The pop-up screen example for a garbage can
Image showing the map view of our application. As you can see there are 2 trash cans displaying where you can throw stuff away :)
Image showing the compass direction view of our application. The arrow will always point towards the garbage bin, nomatter what.
Garbage can way-point example
Backend api working in action
As a team, we noticed that although many new map technologies have come out, there is still vital information missing from these applications that are useful to society. The first thing that came to our mind was garbage cans. All litter is created in one way: improper use of disposal. Most of the time, there is always a trash can near you. With this idea in mind, our goal was to create an easy way to locate the nearest trash can to prevent someone from littering.
What it does
Earthlings is an android-based application that will show you the location of all garbage cans. When launching the app, you will be greeted by a map displaying every garbage bin on it. Upon clicking on a garbage can, you can click on the "Show Compass Directions" button in order to display an arrow in the direction of the garbage bin. If a user finds a garbage can not already in the app, they can easily add it by simply clicking the + button in the bottom right, taking of photo of it, and waiting for it to appear at their location.
How we built it
Challenges we ran into
For the backend, we ran into some generics problems with our DAOs. At first, we attempted to make a generified version of our SQL dao; however, it wasn't possible because of the limitations of Java generics & Sql2o. In addition, it required a
Class<T> to execute some methods, which generally is not possible to obtain with just the generified class. We had some trouble getting the arrow to point in the direction of the trash can for the front end. This was definitely a challenge, and in the end, it wasn't perfect, but we still managed to get it working.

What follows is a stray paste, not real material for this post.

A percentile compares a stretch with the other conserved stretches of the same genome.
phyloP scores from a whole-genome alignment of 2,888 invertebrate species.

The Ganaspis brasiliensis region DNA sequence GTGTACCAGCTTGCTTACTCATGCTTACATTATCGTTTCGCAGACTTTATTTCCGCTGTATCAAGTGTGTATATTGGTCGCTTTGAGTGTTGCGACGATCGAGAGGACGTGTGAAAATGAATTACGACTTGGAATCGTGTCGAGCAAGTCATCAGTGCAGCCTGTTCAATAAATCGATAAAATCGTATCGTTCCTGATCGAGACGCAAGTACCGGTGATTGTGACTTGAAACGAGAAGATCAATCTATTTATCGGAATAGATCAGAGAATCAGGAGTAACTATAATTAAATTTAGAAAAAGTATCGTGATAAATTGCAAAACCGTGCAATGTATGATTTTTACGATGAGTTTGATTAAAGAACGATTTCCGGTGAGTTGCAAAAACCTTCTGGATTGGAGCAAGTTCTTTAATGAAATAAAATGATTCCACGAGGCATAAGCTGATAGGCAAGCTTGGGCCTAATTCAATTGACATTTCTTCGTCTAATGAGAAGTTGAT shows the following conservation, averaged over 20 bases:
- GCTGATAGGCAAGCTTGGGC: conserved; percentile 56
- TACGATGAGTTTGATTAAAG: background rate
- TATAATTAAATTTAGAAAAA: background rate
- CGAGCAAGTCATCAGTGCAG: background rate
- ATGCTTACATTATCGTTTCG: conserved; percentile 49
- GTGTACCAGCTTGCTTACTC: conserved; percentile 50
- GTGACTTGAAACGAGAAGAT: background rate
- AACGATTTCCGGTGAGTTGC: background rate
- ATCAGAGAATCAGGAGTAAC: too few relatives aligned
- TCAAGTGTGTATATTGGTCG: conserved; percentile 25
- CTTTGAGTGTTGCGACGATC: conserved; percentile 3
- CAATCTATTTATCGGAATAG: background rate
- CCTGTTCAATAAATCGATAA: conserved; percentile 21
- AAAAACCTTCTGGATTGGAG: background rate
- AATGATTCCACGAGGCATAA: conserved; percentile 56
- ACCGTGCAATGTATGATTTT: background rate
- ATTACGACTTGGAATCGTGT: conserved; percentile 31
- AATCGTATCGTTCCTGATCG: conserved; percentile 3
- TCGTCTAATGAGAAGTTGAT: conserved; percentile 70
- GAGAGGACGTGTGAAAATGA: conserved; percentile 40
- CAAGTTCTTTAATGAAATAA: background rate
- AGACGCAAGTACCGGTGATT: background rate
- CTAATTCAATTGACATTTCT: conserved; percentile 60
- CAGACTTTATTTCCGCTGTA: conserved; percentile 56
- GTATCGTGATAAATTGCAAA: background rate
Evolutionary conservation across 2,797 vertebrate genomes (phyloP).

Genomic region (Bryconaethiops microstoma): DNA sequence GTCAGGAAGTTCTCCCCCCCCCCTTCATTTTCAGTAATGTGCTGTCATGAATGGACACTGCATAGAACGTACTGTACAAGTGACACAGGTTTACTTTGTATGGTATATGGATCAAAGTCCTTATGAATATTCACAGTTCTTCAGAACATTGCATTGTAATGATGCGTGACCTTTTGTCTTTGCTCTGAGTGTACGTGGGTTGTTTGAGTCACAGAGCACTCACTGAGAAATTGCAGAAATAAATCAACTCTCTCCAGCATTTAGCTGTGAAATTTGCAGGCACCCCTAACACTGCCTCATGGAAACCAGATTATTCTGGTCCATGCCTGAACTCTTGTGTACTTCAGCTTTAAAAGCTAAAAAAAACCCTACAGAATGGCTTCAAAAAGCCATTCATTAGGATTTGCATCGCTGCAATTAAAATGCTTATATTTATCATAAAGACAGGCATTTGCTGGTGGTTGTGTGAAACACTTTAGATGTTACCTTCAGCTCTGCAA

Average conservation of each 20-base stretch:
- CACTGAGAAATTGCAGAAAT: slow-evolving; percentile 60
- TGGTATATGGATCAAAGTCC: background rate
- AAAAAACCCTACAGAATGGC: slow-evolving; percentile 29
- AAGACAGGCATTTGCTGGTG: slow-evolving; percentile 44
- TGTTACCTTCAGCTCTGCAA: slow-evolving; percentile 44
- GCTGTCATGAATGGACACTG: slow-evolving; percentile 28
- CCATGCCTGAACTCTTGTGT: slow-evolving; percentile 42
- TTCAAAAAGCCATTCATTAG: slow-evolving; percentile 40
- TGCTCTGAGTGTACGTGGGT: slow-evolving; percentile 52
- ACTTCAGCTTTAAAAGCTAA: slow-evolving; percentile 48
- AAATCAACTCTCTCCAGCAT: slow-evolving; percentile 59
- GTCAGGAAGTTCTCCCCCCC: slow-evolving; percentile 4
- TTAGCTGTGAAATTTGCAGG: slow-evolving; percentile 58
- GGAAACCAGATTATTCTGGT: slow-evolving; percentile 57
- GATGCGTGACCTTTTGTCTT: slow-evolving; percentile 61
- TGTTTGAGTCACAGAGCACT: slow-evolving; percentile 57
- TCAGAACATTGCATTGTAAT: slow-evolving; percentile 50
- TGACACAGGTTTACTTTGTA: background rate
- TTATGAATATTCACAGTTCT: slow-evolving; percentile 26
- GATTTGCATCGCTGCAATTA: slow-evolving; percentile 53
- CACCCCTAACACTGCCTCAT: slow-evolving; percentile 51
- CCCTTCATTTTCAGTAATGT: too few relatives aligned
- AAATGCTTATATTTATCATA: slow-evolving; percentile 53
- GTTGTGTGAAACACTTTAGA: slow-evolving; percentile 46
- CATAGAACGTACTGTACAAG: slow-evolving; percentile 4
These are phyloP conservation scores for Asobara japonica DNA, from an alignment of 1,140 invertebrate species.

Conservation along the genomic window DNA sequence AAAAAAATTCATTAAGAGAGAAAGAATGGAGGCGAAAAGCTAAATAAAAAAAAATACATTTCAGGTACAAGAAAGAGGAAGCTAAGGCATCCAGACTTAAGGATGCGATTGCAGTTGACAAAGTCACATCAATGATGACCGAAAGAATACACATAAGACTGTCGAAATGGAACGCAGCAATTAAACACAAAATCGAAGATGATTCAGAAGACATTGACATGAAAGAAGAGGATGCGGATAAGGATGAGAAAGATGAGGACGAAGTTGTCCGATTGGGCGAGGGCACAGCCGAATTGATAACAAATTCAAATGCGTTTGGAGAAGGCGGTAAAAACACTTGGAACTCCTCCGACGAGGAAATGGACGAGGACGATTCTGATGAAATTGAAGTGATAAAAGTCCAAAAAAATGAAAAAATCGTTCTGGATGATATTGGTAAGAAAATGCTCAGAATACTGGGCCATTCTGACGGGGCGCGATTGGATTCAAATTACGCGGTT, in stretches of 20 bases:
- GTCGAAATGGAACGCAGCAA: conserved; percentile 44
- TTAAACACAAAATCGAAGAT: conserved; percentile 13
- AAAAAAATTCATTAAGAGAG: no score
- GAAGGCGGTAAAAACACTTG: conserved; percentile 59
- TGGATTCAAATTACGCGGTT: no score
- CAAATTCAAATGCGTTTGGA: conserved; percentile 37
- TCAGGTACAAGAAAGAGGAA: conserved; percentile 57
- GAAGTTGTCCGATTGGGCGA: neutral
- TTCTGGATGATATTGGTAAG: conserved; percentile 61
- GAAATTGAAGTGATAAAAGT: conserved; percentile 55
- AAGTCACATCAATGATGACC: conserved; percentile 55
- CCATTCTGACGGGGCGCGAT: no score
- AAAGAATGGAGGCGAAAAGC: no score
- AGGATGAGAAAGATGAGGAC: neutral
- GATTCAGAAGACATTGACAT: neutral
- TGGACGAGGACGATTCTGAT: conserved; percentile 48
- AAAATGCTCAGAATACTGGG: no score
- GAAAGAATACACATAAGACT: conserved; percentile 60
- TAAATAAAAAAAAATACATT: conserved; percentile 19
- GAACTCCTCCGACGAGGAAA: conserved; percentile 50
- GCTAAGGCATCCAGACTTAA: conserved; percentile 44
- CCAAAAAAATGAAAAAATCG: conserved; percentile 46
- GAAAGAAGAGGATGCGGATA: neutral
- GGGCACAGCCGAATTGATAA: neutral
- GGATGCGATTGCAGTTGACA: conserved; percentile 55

Accomplishments that we're proud of
One of our most significant accomplishments in this Hackathon is the compass feature in our app. It was the most challenging process of the Hackathon, and it took a lot of work to get it right. However, this is also one of the critical parts of the app, and so this is also why we spent a lot of time on it.
What we learned
During this project, all of us learned a lot about working in a team environment. This includes how to more effectively use tools such as Git for collaboration and how to effectively split up work and communicate our decisions. In addition, members of our team learned about technologies such as PostgreSQL, React Native, and Javalin.
What's next for Earthlings
Littering is not the only community problem in our society. We built our app in an extendable way and could definitely include other community items such as public bathrooms or diaper changing stations. Much communal paraphernalia often goes unused - so an app like this could be extended to cover the simple essentials.